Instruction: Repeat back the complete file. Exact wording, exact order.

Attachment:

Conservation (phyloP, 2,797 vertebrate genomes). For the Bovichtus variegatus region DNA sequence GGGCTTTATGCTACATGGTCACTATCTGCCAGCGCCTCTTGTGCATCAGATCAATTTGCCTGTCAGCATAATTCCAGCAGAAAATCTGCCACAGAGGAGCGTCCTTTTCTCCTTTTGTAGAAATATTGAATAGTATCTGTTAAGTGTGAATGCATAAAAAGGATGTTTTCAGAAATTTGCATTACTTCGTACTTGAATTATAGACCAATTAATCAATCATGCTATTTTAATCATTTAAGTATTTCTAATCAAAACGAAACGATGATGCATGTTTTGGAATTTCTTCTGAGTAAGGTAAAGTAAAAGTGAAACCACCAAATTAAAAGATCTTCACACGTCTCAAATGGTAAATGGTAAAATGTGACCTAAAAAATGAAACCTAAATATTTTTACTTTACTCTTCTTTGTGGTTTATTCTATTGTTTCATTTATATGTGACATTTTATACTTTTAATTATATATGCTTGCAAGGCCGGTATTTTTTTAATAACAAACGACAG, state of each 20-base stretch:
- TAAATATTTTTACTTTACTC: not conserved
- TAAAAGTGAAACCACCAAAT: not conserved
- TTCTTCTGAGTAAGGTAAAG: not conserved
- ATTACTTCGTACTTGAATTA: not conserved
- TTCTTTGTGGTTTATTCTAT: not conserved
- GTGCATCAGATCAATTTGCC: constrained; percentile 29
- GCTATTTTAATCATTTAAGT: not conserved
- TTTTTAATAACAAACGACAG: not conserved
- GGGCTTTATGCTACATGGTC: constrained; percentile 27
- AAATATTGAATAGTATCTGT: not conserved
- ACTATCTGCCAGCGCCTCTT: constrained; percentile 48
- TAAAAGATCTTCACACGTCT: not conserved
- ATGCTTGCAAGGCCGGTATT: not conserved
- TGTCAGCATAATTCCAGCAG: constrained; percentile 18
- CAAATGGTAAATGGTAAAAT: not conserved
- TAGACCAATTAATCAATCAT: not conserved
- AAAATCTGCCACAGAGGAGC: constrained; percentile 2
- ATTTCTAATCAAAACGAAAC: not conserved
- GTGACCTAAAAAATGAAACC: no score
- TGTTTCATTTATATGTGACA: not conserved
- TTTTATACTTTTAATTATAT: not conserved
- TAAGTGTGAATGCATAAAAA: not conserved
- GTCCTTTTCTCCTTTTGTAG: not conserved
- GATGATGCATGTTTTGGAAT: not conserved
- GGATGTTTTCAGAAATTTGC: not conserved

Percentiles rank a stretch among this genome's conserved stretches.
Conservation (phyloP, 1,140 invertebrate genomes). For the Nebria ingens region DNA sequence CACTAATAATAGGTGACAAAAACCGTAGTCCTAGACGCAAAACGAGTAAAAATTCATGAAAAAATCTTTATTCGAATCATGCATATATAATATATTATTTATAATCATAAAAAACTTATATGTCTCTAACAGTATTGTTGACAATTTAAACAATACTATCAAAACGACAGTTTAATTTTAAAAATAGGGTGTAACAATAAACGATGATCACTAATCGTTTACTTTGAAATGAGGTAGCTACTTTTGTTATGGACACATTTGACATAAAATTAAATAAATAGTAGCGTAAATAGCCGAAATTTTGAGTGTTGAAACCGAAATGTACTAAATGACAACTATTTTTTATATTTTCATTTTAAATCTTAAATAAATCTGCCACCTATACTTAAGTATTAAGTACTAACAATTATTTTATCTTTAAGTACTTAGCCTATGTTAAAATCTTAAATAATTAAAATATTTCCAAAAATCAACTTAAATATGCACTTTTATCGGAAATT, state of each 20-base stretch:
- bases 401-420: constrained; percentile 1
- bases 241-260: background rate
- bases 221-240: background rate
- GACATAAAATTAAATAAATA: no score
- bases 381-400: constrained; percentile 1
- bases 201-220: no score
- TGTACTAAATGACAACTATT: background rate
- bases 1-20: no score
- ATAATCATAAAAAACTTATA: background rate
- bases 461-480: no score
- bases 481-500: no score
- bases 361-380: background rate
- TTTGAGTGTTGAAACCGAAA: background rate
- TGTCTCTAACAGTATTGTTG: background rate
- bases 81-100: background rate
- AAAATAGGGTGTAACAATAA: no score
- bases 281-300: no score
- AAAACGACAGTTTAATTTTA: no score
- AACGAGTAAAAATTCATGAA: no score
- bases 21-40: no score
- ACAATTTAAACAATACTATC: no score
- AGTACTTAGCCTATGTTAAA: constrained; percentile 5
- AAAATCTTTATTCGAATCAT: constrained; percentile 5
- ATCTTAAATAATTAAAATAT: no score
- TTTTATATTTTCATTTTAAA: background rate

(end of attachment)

Conservation (phyloP, 2,797 vertebrate genomes). For the Bovichtus variegatus region DNA sequence GGGCTTTATGCTACATGGTCACTATCTGCCAGCGCCTCTTGTGCATCAGATCAATTTGCCTGTCAGCATAATTCCAGCAGAAAATCTGCCACAGAGGAGCGTCCTTTTCTCCTTTTGTAGAAATATTGAATAGTATCTGTTAAGTGTGAATGCATAAAAAGGATGTTTTCAGAAATTTGCATTACTTCGTACTTGAATTATAGACCAATTAATCAATCATGCTATTTTAATCATTTAAGTATTTCTAATCAAAACGAAACGATGATGCATGTTTTGGAATTTCTTCTGAGTAAGGTAAAGTAAAAGTGAAACCACCAAATTAAAAGATCTTCACACGTCTCAAATGGTAAATGGTAAAATGTGACCTAAAAAATGAAACCTAAATATTTTTACTTTACTCTTCTTTGTGGTTTATTCTATTGTTTCATTTATATGTGACATTTTATACTTTTAATTATATATGCTTGCAAGGCCGGTATTTTTTTAATAACAAACGACAG, state of each 20-base stretch:
- TAAATATTTTTACTTTACTC: not conserved
- TAAAAGTGAAACCACCAAAT: not conserved
- TTCTTCTGAGTAAGGTAAAG: not conserved
- ATTACTTCGTACTTGAATTA: not conserved
- TTCTTTGTGGTTTATTCTAT: not conserved
- GTGCATCAGATCAATTTGCC: constrained; percentile 29
- GCTATTTTAATCATTTAAGT: not conserved
- TTTTTAATAACAAACGACAG: not conserved
- GGGCTTTATGCTACATGGTC: constrained; percentile 27
- AAATATTGAATAGTATCTGT: not conserved
- ACTATCTGCCAGCGCCTCTT: constrained; percentile 48
- TAAAAGATCTTCACACGTCT: not conserved
- ATGCTTGCAAGGCCGGTATT: not conserved
- TGTCAGCATAATTCCAGCAG: constrained; percentile 18
- CAAATGGTAAATGGTAAAAT: not conserved
- TAGACCAATTAATCAATCAT: not conserved
- AAAATCTGCCACAGAGGAGC: constrained; percentile 2
- ATTTCTAATCAAAACGAAAC: not conserved
- GTGACCTAAAAAATGAAACC: no score
- TGTTTCATTTATATGTGACA: not conserved
- TTTTATACTTTTAATTATAT: not conserved
- TAAGTGTGAATGCATAAAAA: not conserved
- GTCCTTTTCTCCTTTTGTAG: not conserved
- GATGATGCATGTTTTGGAAT: not conserved
- GGATGTTTTCAGAAATTTGC: not conserved

Percentiles rank a stretch among this genome's conserved stretches.
Conservation (phyloP, 1,140 invertebrate genomes). For the Nebria ingens region DNA sequence CACTAATAATAGGTGACAAAAACCGTAGTCCTAGACGCAAAACGAGTAAAAATTCATGAAAAAATCTTTATTCGAATCATGCATATATAATATATTATTTATAATCATAAAAAACTTATATGTCTCTAACAGTATTGTTGACAATTTAAACAATACTATCAAAACGACAGTTTAATTTTAAAAATAGGGTGTAACAATAAACGATGATCACTAATCGTTTACTTTGAAATGAGGTAGCTACTTTTGTTATGGACACATTTGACATAAAATTAAATAAATAGTAGCGTAAATAGCCGAAATTTTGAGTGTTGAAACCGAAATGTACTAAATGACAACTATTTTTTATATTTTCATTTTAAATCTTAAATAAATCTGCCACCTATACTTAAGTATTAAGTACTAACAATTATTTTATCTTTAAGTACTTAGCCTATGTTAAAATCTTAAATAATTAAAATATTTCCAAAAATCAACTTAAATATGCACTTTTATCGGAAATT, state of each 20-base stretch:
- bases 401-420: constrained; percentile 1
- bases 241-260: background rate
- bases 221-240: background rate
- GACATAAAATTAAATAAATA: no score
- bases 381-400: constrained; percentile 1
- bases 201-220: no score
- TGTACTAAATGACAACTATT: background rate
- bases 1-20: no score
- ATAATCATAAAAAACTTATA: background rate
- bases 461-480: no score
- bases 481-500: no score
- bases 361-380: background rate
- TTTGAGTGTTGAAACCGAAA: background rate
- TGTCTCTAACAGTATTGTTG: background rate
- bases 81-100: background rate
- AAAATAGGGTGTAACAATAA: no score
- bases 281-300: no score
- AAAACGACAGTTTAATTTTA: no score
- AACGAGTAAAAATTCATGAA: no score
- bases 21-40: no score
- ACAATTTAAACAATACTATC: no score
- AGTACTTAGCCTATGTTAAA: constrained; percentile 5
- AAAATCTTTATTCGAATCAT: constrained; percentile 5
- ATCTTAAATAATTAAAATAT: no score
- TTTTATATTTTCATTTTAAA: background rate